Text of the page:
Think Outside the Penalty Box

Get moving this summer with these awesome and unusual sports—because who doesn’t want to learn how to sword fight?

Illustrations by Wayno.

Pittsburghers love their sports, but these days, you don’t have to pitch or tackle to enjoy a good game. Local athletes can dabble in all kinds of sports that involve bats, balls, polished rocks—and even sabers. Here is a sample of some of the lesser known sports Pittsburgh has to offer.

Disc Golf

The rules are easy: You take a plastic disc, which looks halfway between a Frisbee and a discus, and you toss it into a metal basket. But mastering the right flick of the wrist can take years. Disc golf (or “frolf”) uses the same terms as regular golf—like “hole,” “par” and “birdie”—but disc golf is free, open to anyone and is played mostly by young, bearded dudes. Pittsburgh has an abundance of courses—from Schenley Park to North Park and Deer Lakes. Most players enjoy disc golf for its relaxed camaraderie, but if you start acing holes, you can join leagues and compete in open competition, thanks to the Pittsburgh Flying Disc Society.


For years, curling has been somewhat of a joke. What kind of goofball plays a sport involving brooms, a heavy stone and an ice rink? It turns out that a lot of goofballs do: The Pittsburgh Curling Club is so popular that its summer session, dubbed “TropiCurl,” is completely booked, and the waitlist is extensive. This good-humored bunch offers regular curling lessons and practice, but die-hard curlers may also compete with teams in other cities. Sponsors can support this nonprofit club by buying a T-shirt or having their name engraved on a “rock handle.”


Cricket is played all over the world, and it looks a heck of a lot like baseball, but it’s almost unheard of in the United States. Astonishingly, Shailesh Bokil discovered that Pittsburgh had a cricket club in 1883. He and his cohort started the Pittsburgh Cricket Association in 2004, and, in keeping with tradition, the organization reinstated the club’s original charter and updated the registration for the state records. “The games are pretty serious,” says Bokil, the association’s president and treasurer. There are weekly practices for rookies, but the real events are the round-robin games that are played by 15 established teams.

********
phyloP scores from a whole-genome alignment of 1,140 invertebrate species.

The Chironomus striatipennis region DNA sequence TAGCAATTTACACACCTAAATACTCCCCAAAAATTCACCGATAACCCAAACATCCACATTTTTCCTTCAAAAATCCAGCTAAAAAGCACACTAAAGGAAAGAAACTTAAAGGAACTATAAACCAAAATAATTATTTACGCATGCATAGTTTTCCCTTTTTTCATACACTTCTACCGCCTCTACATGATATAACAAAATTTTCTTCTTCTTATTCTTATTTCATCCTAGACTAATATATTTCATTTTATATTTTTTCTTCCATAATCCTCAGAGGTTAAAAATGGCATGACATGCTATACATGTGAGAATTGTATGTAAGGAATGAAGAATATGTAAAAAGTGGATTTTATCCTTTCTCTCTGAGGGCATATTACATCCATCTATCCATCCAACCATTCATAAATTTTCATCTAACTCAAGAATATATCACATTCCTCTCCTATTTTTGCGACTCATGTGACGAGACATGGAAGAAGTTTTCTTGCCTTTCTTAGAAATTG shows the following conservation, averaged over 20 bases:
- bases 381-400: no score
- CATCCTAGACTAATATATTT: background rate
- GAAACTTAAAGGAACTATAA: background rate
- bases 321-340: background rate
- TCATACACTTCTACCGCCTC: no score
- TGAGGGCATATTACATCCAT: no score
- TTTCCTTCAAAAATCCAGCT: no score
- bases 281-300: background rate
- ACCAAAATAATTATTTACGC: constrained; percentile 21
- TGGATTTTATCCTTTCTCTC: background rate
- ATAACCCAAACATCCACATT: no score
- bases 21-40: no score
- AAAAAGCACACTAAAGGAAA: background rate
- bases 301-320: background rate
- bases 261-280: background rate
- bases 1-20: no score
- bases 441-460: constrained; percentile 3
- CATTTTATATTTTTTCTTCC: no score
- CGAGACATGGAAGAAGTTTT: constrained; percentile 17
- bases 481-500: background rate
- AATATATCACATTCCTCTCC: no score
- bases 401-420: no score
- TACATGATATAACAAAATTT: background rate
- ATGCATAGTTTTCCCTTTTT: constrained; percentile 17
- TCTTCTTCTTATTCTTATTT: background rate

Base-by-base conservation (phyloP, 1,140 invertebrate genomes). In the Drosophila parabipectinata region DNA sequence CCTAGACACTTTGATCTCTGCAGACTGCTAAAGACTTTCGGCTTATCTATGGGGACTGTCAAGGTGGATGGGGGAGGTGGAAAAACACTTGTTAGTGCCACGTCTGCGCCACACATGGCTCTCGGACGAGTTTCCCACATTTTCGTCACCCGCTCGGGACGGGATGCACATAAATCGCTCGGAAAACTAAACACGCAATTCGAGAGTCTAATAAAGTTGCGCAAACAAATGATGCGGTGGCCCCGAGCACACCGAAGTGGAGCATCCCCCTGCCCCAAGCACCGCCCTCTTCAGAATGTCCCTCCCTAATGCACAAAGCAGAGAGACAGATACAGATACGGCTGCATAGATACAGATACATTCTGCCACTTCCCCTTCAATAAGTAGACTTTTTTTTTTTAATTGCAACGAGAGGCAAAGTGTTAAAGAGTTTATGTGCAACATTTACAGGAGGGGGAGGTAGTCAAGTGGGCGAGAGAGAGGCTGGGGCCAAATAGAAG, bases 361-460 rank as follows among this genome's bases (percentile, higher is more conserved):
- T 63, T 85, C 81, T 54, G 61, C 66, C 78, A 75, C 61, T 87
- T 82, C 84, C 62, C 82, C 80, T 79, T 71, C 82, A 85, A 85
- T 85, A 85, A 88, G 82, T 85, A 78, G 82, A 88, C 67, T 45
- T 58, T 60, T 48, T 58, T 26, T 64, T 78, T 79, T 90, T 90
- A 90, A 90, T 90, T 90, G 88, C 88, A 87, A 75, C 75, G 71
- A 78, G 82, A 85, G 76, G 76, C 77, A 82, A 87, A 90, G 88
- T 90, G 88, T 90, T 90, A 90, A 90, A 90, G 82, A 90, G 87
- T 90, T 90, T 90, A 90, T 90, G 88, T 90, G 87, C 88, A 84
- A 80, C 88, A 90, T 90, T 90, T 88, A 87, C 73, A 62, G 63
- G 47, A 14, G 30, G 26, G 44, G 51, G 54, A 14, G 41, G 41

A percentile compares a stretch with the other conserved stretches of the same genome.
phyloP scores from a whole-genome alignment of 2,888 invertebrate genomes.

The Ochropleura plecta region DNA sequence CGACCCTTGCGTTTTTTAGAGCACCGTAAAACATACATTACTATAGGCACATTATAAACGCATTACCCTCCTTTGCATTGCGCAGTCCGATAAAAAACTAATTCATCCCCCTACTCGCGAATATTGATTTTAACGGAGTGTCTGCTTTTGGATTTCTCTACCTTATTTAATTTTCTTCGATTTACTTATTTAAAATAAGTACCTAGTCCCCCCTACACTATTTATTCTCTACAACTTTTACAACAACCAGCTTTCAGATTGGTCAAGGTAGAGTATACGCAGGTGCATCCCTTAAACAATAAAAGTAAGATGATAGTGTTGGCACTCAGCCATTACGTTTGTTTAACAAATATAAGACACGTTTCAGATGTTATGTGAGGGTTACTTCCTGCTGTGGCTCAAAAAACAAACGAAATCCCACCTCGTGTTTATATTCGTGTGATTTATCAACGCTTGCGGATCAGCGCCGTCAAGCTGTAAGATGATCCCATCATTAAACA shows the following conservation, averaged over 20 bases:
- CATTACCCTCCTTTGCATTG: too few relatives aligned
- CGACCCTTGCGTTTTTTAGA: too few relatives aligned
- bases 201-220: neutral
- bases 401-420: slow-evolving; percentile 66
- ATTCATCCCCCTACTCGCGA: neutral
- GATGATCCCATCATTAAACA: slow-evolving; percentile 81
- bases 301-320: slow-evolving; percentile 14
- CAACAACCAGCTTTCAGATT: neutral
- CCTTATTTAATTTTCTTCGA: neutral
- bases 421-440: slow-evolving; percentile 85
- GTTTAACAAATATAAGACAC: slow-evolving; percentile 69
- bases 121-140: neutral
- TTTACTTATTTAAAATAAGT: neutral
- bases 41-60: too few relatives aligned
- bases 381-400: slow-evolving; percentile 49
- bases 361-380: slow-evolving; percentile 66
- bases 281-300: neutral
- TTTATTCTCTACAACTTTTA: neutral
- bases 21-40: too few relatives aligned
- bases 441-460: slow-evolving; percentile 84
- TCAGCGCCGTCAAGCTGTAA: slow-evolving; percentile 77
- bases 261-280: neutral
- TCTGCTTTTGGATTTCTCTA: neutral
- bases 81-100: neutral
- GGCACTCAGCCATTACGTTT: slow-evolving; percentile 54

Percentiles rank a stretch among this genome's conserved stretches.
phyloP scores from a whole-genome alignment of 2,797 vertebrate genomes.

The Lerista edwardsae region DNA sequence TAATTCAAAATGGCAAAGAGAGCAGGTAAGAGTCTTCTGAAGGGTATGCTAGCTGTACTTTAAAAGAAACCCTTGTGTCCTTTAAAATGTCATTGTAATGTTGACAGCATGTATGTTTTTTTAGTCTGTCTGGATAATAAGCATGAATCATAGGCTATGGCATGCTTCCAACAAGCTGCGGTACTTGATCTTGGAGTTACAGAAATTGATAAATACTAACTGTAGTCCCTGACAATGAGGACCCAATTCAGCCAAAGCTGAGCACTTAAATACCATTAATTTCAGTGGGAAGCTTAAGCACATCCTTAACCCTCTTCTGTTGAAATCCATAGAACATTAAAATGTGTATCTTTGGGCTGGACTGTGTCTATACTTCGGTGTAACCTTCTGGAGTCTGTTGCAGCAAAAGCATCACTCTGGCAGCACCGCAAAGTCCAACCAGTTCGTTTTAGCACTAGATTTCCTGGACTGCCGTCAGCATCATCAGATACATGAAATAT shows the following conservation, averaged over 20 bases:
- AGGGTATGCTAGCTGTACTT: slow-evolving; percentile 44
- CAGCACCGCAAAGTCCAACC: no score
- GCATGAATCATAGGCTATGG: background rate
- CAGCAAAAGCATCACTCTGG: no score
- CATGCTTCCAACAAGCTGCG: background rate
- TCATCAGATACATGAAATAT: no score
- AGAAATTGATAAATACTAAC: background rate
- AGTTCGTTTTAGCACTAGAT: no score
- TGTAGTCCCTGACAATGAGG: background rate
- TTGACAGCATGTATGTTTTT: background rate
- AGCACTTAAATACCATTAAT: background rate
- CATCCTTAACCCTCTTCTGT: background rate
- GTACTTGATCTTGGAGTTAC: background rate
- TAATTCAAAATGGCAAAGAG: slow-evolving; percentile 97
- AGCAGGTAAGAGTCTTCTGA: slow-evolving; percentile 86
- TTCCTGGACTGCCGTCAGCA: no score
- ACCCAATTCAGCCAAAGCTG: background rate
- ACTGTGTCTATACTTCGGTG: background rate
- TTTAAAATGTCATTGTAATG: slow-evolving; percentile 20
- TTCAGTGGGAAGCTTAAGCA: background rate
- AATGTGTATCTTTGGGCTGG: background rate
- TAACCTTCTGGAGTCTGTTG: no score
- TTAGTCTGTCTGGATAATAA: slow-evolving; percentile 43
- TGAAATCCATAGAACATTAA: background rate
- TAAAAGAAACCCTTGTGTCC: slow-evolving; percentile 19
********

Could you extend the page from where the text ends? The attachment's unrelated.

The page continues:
There is hardly a person in the world who hasn’t, at some point, yearned to swordfight. If you’re daring, you can find a rapier and challenge a roustabout to a duel. But for a safer pastime, join the Three Rivers Fencing Center, a club based in Point Breeze. Novice fencers can study foil, epee and saber, and all equipment is provided. Students of all ages can learn parries and lunges from Iana Dakova, the former national champion of Bulgaria.
While fencing is a more expensive sport than, say, rollerblading, the all-inclusive classes are a real bargain. And ambitious students can compete for medals and ratings in regional tournaments. Touché!


No gym class would be complete without a dodgeball session. Yet adults rarely have the chance to whip rubber balls at scrambling opponents—until recently. Thanks to the Pittsburgh Urban Magnet Project (and maybe some inspiration from Vince Vaughn et al), fast-ducking athletes can enroll in summer dodgeball at the North Side YMCA every Wednesday evening. But be warned: These aren’t casual pickup games. Dodgeballers must register, join a division and sign a waiver—not that dodgeball is dangerous, per se, but PUMP likes commitment.


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